That feeling of unity with the characters is something that I can’t honestly say I’ve felt in a game on this level before or since, and it’s something I wish more games could achieve.

Thomas Was Alone

It’s a red rectangle, it can move left, right and it can jump, and it is the most well rounded, well-written character to ever come from a video game.

Made by the infinitely talented Mike Bithell (who also made Subsurface Circular & Quantum Circular), every single part of the design in this game is focused around enhancing the story. Everything is beautifully told through the narration of Danny Wallace, who’s voice creates such a warm and wonderful feeling when you listen to it, to the point where I can honestly say this story wouldn’t be as good with someone else reading it.

Even the visual design of all of the characters contributes to their personalities – despite all just being slightly different rectangles – because that’s exactly what makes this story work so well, the personalities. The characters are all AI’s that were created by some unidentified programmers, so they all feel like they’re just learning about the world. When you first encounter Thomas he’s essentially trying to come to terms with his own sentience.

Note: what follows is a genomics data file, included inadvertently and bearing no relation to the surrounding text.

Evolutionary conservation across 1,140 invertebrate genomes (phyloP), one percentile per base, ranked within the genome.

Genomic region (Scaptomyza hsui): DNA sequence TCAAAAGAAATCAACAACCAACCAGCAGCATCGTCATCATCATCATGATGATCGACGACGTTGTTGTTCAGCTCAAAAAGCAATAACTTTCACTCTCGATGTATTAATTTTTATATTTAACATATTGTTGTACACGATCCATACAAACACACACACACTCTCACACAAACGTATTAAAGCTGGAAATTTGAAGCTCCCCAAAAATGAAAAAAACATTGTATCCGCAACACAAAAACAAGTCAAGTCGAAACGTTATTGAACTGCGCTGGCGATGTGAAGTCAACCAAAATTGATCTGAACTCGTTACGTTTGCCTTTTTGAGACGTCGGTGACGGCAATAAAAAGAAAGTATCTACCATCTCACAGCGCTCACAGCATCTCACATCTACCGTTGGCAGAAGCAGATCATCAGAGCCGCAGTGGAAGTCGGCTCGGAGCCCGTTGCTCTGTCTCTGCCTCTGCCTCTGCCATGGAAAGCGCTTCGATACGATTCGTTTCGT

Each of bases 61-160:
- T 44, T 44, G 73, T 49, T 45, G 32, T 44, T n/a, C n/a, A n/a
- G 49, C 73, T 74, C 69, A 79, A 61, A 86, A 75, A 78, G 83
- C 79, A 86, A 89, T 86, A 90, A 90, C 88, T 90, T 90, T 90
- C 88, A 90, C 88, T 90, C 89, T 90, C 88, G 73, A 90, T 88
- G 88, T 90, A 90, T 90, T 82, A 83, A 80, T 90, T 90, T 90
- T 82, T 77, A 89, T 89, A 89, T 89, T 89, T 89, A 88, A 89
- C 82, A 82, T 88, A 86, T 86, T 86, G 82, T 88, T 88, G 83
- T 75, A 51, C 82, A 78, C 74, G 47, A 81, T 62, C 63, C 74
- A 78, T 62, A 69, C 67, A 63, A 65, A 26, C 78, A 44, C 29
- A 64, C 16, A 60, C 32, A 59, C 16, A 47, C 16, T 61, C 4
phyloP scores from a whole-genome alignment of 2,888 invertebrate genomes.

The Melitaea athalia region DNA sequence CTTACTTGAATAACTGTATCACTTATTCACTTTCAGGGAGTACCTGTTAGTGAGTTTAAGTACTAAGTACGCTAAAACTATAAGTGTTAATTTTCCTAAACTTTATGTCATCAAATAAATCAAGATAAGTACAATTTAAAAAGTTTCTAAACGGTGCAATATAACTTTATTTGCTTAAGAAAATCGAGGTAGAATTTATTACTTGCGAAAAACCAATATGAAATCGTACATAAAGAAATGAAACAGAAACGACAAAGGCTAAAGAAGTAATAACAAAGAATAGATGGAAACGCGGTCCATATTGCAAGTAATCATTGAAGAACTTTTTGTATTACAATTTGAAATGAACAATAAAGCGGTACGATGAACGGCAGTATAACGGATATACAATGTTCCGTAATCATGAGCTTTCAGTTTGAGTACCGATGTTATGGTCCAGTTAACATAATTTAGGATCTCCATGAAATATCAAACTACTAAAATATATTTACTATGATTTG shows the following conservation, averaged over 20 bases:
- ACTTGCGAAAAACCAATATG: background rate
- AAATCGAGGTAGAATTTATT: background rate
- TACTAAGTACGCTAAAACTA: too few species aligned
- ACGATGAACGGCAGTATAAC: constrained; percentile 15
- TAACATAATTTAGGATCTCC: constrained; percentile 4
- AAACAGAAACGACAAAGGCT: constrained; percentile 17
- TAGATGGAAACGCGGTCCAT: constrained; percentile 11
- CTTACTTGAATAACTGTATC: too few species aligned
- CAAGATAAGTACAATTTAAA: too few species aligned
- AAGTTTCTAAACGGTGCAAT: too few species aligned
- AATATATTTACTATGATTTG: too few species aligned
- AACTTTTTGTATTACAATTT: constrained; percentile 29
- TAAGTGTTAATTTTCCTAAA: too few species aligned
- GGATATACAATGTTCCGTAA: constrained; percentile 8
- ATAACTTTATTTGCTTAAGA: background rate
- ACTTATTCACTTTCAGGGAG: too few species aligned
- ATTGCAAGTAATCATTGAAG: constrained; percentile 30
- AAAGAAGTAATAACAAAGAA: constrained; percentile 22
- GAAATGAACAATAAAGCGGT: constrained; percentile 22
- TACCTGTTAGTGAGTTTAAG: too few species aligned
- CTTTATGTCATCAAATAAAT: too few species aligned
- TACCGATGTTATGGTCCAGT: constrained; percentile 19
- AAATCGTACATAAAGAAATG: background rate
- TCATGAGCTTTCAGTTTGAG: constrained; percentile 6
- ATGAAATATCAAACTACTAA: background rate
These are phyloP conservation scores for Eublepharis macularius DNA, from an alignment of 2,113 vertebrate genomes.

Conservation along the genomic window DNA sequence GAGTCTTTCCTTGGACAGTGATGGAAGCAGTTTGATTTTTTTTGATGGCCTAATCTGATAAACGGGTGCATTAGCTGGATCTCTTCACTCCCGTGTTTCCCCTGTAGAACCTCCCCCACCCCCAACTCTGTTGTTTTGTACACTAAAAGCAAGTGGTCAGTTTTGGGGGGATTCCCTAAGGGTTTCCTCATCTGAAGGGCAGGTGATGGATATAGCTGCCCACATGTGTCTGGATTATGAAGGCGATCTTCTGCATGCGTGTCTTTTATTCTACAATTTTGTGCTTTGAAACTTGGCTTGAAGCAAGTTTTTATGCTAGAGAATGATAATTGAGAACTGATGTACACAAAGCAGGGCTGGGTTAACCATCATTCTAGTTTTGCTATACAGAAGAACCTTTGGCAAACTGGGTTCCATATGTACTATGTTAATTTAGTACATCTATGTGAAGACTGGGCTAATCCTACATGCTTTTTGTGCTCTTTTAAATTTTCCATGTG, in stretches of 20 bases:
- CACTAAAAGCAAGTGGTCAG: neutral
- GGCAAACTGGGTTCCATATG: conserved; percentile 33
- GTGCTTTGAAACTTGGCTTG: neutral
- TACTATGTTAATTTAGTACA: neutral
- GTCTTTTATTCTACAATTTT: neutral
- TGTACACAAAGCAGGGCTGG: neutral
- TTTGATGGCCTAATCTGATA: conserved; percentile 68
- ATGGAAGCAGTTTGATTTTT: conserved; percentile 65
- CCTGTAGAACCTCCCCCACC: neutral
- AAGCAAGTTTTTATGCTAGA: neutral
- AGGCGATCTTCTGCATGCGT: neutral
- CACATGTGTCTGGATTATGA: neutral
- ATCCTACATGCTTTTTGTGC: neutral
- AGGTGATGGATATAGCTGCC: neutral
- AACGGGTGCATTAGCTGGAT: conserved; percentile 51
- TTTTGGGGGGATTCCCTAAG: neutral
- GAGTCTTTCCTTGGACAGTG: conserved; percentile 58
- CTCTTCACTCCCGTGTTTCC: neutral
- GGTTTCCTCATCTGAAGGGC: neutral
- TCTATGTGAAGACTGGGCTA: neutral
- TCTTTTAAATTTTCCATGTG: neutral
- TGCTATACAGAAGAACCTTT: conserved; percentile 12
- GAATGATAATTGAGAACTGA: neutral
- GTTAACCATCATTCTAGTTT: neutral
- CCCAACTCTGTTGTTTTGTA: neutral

All of the AI’s have moments like this, as they begin to discover emotions you quite literally see their personalities grow from nothing and form into some adorably ridiculous characters. Such as Chris, who just wants to be left alone at all times, or Claire, who can do something no one else can do so jumps to the conclusion that she must be a superhero.

Then you put these personalities together and you see these characters grow and begin to understand the world around them the more they interact with each other. This naivety from the characters really makes you feel like you need to look after them and you end up caring for them quite deeply. The characters also begin to start looking after each other as things progress, as the puzzles are designed in such a way that none of them can complete a level without help from another.

Never have I ever cared for characters in a game more than I have in Thomas Was Alone, and the world and story the game crafts is just so warm and wonderful that I can’t help but fall back in love every time I play it.

And that’s it! Thank you very much for reading, make sure to share this around of social media if you enjoyed and follow me on Twitter @10ryawoo for more thoughts on both games and wrestling. I’ll see you next time!